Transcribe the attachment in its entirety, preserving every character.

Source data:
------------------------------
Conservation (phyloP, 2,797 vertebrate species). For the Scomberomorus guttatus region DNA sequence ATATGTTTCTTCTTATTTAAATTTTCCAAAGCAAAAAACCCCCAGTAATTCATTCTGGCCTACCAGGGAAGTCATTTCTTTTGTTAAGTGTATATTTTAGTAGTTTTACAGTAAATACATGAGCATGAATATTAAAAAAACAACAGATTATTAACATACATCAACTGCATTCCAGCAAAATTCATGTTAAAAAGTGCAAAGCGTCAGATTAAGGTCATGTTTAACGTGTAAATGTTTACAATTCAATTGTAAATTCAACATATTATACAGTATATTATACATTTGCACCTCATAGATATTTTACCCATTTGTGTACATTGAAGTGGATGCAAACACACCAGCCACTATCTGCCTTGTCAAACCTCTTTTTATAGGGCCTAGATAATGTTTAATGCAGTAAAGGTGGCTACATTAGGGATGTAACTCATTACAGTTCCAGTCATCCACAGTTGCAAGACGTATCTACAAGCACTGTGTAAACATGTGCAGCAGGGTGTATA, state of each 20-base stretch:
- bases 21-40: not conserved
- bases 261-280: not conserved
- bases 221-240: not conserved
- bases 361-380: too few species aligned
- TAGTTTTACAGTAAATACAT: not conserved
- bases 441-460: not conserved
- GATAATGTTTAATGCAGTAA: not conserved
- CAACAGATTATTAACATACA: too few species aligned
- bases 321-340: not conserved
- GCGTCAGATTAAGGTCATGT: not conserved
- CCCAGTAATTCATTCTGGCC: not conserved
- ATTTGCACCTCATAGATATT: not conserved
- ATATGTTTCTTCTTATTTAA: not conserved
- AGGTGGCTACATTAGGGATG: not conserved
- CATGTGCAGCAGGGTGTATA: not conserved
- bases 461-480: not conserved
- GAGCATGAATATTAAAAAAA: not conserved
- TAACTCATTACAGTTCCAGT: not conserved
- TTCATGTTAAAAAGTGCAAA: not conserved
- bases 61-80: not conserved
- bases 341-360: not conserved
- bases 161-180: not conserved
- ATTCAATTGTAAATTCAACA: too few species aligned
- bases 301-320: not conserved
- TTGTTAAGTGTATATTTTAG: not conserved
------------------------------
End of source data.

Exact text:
Conservation (phyloP, 2,797 vertebrate species). For the Scomberomorus guttatus region DNA sequence ATATGTTTCTTCTTATTTAAATTTTCCAAAGCAAAAAACCCCCAGTAATTCATTCTGGCCTACCAGGGAAGTCATTTCTTTTGTTAAGTGTATATTTTAGTAGTTTTACAGTAAATACATGAGCATGAATATTAAAAAAACAACAGATTATTAACATACATCAACTGCATTCCAGCAAAATTCATGTTAAAAAGTGCAAAGCGTCAGATTAAGGTCATGTTTAACGTGTAAATGTTTACAATTCAATTGTAAATTCAACATATTATACAGTATATTATACATTTGCACCTCATAGATATTTTACCCATTTGTGTACATTGAAGTGGATGCAAACACACCAGCCACTATCTGCCTTGTCAAACCTCTTTTTATAGGGCCTAGATAATGTTTAATGCAGTAAAGGTGGCTACATTAGGGATGTAACTCATTACAGTTCCAGTCATCCACAGTTGCAAGACGTATCTACAAGCACTGTGTAAACATGTGCAGCAGGGTGTATA, state of each 20-base stretch:
- bases 21-40: not conserved
- bases 261-280: not conserved
- bases 221-240: not conserved
- bases 361-380: too few species aligned
- TAGTTTTACAGTAAATACAT: not conserved
- bases 441-460: not conserved
- GATAATGTTTAATGCAGTAA: not conserved
- CAACAGATTATTAACATACA: too few species aligned
- bases 321-340: not conserved
- GCGTCAGATTAAGGTCATGT: not conserved
- CCCAGTAATTCATTCTGGCC: not conserved
- ATTTGCACCTCATAGATATT: not conserved
- ATATGTTTCTTCTTATTTAA: not conserved
- AGGTGGCTACATTAGGGATG: not conserved
- CATGTGCAGCAGGGTGTATA: not conserved
- bases 461-480: not conserved
- GAGCATGAATATTAAAAAAA: not conserved
- TAACTCATTACAGTTCCAGT: not conserved
- TTCATGTTAAAAAGTGCAAA: not conserved
- bases 61-80: not conserved
- bases 341-360: not conserved
- bases 161-180: not conserved
- ATTCAATTGTAAATTCAACA: too few species aligned
- bases 301-320: not conserved
- TTGTTAAGTGTATATTTTAG: not conserved